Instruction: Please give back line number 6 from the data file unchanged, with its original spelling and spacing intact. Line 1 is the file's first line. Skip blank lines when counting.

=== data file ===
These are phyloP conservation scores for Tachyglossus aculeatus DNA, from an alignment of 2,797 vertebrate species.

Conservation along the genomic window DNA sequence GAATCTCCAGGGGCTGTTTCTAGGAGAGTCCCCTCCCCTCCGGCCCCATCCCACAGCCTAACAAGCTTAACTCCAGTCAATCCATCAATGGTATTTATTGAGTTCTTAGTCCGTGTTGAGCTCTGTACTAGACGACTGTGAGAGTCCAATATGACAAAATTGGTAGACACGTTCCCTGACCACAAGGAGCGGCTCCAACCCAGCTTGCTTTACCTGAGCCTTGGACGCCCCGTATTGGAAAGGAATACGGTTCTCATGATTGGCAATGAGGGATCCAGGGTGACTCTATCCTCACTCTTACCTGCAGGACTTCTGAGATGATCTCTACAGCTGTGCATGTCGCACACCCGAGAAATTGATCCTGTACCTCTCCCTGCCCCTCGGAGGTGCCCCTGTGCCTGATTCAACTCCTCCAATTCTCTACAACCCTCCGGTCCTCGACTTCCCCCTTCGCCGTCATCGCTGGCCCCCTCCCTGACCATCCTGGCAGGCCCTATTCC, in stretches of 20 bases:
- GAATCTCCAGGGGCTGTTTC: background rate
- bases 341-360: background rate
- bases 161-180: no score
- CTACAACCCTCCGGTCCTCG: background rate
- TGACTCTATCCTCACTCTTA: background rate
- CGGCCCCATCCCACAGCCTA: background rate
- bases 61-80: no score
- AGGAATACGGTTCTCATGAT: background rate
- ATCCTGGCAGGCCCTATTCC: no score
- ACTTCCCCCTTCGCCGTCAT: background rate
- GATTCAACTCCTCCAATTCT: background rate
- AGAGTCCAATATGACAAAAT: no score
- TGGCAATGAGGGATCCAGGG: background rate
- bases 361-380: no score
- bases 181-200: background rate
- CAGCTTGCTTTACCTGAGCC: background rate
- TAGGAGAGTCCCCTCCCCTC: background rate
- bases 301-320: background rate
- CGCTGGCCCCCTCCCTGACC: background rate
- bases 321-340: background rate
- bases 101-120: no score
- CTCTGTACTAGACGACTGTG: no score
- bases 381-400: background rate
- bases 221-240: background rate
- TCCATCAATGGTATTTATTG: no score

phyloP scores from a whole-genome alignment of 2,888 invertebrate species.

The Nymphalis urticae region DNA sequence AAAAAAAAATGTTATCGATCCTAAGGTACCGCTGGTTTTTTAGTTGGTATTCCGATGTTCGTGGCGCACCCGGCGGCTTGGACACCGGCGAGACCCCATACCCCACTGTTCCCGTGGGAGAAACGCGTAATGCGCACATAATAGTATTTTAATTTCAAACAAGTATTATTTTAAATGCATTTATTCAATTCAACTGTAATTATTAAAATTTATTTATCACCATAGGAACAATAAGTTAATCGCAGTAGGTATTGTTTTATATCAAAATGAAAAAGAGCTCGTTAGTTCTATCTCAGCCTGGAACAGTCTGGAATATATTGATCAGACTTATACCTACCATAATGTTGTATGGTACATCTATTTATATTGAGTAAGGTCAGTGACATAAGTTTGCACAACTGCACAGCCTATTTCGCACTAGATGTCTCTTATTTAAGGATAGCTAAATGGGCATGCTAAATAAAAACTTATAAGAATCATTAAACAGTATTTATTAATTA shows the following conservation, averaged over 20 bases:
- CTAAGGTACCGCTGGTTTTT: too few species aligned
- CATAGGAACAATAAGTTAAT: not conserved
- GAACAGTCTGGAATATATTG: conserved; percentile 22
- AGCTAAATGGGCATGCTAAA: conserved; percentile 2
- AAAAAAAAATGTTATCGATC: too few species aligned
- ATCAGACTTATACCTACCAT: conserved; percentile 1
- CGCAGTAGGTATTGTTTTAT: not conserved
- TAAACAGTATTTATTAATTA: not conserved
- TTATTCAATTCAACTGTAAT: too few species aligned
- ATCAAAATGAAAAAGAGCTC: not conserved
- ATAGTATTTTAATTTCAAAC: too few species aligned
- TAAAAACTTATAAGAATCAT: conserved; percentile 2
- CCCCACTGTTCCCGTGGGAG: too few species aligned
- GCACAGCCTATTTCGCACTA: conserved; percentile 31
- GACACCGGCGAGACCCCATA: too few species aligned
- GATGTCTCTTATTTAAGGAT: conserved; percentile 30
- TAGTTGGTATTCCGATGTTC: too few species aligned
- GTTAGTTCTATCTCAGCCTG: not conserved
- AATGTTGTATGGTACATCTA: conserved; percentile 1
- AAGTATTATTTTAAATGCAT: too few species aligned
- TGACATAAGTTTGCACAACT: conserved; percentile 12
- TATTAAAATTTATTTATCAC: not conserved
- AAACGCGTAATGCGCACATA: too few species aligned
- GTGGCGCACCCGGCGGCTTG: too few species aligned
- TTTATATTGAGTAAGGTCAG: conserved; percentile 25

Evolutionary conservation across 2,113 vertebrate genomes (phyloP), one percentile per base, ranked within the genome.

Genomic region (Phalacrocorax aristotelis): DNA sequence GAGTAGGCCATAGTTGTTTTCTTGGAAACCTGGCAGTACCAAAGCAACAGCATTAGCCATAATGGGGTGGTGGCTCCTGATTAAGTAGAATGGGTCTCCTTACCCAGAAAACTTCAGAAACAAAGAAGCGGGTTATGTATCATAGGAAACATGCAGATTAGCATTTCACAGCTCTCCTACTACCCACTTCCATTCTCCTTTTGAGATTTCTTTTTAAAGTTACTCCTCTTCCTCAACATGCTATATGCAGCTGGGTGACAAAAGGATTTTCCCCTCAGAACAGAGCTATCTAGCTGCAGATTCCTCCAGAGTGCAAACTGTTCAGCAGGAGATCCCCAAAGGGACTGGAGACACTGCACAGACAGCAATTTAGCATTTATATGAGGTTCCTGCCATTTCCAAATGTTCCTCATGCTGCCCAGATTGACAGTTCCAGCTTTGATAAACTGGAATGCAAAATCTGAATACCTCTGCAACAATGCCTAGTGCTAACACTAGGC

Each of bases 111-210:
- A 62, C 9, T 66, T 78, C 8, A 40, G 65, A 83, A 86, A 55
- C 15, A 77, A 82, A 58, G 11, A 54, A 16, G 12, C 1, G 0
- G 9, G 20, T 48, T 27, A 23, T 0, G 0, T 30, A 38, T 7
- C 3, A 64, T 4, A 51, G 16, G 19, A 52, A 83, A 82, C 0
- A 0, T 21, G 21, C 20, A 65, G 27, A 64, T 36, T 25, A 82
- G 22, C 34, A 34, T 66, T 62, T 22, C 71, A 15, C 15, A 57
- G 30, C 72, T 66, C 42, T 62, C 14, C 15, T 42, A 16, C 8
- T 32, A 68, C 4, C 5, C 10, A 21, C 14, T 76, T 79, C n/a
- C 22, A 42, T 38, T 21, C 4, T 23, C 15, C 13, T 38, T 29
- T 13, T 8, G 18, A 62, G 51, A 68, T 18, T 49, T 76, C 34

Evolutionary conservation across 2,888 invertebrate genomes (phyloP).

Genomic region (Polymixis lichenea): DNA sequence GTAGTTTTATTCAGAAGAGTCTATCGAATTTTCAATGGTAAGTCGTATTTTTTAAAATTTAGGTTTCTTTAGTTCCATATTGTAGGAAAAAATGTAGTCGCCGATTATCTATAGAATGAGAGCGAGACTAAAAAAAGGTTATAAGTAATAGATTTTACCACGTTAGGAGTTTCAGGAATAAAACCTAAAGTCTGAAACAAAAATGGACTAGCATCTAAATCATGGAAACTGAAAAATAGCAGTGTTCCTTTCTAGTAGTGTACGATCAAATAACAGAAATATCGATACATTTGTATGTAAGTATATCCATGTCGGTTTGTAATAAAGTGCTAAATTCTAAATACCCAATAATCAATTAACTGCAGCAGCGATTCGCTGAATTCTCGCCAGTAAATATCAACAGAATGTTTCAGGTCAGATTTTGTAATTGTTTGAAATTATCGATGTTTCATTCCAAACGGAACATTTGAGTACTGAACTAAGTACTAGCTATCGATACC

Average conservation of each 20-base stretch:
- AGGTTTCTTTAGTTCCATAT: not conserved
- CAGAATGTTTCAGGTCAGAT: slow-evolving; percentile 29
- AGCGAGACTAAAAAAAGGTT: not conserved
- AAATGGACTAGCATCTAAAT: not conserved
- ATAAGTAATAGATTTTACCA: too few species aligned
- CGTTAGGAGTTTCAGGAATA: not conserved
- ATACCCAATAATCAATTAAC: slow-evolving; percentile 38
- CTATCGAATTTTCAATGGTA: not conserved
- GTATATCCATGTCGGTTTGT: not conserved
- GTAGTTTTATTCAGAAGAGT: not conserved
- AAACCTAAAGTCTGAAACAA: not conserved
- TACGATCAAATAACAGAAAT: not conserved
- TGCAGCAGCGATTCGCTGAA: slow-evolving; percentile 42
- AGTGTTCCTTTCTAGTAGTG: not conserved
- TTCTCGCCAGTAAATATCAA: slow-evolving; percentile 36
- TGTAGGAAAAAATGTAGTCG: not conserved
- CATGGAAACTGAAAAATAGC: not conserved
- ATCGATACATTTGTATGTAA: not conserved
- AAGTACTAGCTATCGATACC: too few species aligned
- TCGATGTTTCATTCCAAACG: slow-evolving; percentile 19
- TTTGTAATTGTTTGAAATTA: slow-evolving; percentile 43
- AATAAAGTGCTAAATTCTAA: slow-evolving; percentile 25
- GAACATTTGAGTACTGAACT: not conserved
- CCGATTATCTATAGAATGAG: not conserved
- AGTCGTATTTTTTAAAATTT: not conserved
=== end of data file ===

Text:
- CTACAACCCTCCGGTCCTCG: background rate